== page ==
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I have discussed with others and argued with myself: was the seventies the greatest decade for us Black folk during the 20th century? Actually, although there have been two World Wars, the Korean Conflict, a Cold War, and Viet Nam, not to mention the 50’s initiated Civil Rights movement, there is only one other decade during the 1900’s as iconic for our people as the seventies: that decade was the twenties, so-called Harlem Renaissance era–which I generally refer to as the Garvey Era.

I believe the American establishment has, as is its usual M.O., refused to recognize our homegrown contributions to the worldwide Black liberation struggle. Hence, we get all kinds of flowers thrown at the feet of the Harlem Renaissance with very few petals dedicated to the honorable Marcus Garvey during those major years between World War 1 and the Great Depression of the thirties.

The perfidy and misdirection is so deep, that Zora Neale Hurston’s Their Eyes Were Watching God is often (mis)considered the Harlem Renaissance’s crowning literary achievement although the very important book was not published until 1937, long after the Roaring Twenties and the Renaissance were long gone.

The great Langston Hughes wrote the obituary for the Harlem Renaissance in the “WHEN THE NEGRO WAS IN VOGUE” chapter of his 1940 autobiography The Big Sea. Hughes’ reminiscence was bittersweet:

   I was there. I had a swell time while it lasted. But I thought it wouldn’t last long. (I remember the vogue for things Russian, the season the Chauve-Souris first came to town.) For how could a large and enthusiastic number of people be crazy about Negroes forever? But some Harlemites thought the millennium had come. They thought the race problem had at last been solved through Art plus Gladys Bentley. They were sure the New Negro would lead a new life from then on in green pastures of tolerance created by Countee Cullen, Ethel Waters, Claude McKay, Duke Ellington, Bojangles, and Alain Locke.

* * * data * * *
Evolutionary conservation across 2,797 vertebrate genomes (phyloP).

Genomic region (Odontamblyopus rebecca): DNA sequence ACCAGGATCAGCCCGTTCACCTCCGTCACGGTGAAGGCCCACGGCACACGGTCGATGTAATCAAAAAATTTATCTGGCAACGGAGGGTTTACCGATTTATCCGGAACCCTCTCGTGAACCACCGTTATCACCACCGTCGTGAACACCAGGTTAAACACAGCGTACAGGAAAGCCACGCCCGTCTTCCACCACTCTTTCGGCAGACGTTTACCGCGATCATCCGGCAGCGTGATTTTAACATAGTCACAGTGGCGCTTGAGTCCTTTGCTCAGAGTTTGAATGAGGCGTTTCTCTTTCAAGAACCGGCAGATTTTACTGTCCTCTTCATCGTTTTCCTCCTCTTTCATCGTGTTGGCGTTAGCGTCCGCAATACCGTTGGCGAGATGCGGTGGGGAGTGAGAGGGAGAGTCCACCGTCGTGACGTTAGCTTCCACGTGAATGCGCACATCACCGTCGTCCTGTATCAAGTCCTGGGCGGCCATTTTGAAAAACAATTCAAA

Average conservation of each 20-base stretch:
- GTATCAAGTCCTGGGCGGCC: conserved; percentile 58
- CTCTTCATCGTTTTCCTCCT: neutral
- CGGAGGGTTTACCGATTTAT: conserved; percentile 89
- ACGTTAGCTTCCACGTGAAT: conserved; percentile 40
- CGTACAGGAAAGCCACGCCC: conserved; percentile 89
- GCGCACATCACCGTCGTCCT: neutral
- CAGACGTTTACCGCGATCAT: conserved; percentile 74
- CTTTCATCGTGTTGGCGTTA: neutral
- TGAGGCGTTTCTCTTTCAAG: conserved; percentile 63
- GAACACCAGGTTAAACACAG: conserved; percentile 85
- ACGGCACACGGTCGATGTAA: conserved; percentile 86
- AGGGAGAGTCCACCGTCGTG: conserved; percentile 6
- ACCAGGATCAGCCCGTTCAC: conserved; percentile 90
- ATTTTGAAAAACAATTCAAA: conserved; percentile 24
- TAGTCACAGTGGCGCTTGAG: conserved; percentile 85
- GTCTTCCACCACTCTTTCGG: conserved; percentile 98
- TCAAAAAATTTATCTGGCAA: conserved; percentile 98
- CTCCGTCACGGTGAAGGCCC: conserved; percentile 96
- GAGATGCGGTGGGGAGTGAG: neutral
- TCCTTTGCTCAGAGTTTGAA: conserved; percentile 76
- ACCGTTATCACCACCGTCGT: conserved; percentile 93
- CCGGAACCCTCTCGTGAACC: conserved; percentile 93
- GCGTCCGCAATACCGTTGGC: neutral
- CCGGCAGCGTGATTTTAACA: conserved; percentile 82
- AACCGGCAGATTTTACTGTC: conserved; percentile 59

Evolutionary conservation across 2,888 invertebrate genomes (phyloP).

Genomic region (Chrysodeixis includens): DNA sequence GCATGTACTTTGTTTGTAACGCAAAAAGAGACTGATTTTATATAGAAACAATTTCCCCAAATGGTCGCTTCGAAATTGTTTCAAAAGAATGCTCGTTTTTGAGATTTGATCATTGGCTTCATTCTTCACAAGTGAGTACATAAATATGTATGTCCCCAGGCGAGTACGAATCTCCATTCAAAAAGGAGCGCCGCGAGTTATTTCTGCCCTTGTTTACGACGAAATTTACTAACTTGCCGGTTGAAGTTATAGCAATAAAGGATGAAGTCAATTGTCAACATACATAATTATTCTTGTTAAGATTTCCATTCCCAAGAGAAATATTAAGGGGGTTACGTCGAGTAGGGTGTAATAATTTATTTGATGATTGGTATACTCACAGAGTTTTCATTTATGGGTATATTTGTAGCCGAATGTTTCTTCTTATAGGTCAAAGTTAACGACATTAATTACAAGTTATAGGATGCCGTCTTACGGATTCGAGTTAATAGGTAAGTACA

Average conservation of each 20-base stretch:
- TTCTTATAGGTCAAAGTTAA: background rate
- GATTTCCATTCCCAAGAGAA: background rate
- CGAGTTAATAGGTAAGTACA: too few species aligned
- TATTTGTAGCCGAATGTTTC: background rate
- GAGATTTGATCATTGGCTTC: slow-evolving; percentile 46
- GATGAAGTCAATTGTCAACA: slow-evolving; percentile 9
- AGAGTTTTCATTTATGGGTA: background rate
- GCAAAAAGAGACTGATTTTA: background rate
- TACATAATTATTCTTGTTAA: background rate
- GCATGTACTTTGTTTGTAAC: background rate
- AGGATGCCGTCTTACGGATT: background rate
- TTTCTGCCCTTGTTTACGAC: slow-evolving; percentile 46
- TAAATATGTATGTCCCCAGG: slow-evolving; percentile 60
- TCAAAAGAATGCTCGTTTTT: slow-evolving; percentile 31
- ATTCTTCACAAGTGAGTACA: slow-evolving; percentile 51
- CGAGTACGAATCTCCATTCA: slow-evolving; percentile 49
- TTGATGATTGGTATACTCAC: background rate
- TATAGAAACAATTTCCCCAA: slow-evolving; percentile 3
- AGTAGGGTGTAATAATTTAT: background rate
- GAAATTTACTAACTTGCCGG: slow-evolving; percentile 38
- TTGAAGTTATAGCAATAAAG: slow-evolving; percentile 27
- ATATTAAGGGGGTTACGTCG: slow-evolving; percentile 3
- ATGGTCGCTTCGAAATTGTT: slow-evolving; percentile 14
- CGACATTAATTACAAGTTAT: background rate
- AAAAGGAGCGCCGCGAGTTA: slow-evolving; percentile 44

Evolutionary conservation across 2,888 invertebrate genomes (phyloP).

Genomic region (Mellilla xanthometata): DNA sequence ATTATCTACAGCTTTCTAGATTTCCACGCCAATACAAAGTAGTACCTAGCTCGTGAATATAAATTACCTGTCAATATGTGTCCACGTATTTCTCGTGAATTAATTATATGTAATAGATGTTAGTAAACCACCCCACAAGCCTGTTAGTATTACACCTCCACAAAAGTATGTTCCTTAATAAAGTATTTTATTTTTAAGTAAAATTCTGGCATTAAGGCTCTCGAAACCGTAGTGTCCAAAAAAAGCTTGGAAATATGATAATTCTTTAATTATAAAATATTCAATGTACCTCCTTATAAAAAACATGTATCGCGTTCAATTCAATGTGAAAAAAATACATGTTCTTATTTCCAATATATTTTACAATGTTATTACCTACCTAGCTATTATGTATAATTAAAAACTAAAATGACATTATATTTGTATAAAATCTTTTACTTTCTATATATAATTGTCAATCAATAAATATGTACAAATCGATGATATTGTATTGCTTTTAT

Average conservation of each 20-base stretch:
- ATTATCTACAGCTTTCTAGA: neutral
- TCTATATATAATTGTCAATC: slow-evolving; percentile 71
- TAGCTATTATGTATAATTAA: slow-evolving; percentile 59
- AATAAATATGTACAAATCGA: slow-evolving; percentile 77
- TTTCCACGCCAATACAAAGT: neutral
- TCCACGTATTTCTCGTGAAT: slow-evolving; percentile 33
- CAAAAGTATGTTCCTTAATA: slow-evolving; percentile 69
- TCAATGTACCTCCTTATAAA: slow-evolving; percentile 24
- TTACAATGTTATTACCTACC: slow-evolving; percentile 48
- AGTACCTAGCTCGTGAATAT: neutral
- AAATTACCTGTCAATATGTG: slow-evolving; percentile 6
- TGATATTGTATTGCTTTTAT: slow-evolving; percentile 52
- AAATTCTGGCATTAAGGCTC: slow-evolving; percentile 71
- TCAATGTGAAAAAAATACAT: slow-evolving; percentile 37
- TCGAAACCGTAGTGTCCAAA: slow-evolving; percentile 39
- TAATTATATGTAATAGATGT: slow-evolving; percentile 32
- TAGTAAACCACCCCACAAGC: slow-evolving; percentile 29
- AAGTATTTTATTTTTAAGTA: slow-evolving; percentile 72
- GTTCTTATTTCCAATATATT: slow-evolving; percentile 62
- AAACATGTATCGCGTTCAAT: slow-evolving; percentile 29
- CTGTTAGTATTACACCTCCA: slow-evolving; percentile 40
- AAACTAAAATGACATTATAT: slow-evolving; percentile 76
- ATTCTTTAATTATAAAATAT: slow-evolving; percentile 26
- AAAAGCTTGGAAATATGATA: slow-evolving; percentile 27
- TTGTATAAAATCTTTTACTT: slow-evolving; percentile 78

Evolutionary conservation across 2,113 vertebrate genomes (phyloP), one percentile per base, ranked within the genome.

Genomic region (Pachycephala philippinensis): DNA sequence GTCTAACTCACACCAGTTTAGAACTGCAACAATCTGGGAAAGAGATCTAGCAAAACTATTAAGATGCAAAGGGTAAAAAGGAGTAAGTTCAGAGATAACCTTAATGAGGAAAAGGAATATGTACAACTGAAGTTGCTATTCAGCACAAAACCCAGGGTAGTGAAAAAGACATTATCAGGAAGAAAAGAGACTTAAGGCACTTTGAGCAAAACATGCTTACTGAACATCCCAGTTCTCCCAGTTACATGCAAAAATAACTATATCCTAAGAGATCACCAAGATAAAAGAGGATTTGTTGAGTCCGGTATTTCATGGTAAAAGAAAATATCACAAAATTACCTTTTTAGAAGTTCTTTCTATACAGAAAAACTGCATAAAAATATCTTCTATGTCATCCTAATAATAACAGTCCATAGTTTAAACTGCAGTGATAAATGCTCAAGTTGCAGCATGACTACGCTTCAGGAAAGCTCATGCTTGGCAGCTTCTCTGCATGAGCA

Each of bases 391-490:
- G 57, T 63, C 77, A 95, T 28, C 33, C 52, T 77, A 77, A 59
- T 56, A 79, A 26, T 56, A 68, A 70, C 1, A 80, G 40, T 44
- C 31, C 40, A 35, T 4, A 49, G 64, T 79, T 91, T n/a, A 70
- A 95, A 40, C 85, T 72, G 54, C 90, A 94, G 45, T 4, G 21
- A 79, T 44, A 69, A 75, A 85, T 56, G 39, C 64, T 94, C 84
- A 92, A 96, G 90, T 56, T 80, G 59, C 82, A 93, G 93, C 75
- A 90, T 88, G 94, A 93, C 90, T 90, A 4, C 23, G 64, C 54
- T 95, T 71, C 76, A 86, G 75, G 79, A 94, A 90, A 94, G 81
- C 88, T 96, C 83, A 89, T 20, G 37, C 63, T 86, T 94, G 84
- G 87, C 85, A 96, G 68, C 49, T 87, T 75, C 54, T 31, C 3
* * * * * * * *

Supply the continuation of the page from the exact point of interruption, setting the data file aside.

I don’t know what made any Negroes think that–except that they were mostly intellectuals doing the thinking. The ordinary Negroes hadn’t heard of the Negro Renaissance. And if they had, it hadn’t raised their wages any. As for all those white folks in the speakeasies and night clubs of Harlem–well, maybe a colored man could find some place to have a drink that the tourists hadn’t yet discovered.
   Then it was that house-rent parties began to flourish–and not always to raise the rent either. But, as often as not, to have a get-together of one’s own, where you could do the black-bottom with no stranger behind you trying to do it, too. Non-theatrical, non-intellectual Harlem was an unwilling victim of its own vogue. It didn’t like to be stared at by white folks. But perhaps the downtowners never knew this–for the cabaret owners, the entertainers, and the speakeasy proprietors treated them fine–as long as they paid.


Back in June 1926, Hughes, the leading Black writer of the 20th century, penned in The Nation magazine the most famous essay of the era, the oft quoted “The Negro Artist And The Racial Mountain“. Moreover, at a much later time, Hughes wrote an insightful analysis of the literary contradiction he elucidated in the “racial mountain” essay–essentially, as Mari Evans would subsequently clearly state in one of her essays, — tackling the social mountain was a choice a writer could, but was not required to make.

In his 1947 essay, “My Adventures As A Social Poet” Hughes presciently wrote: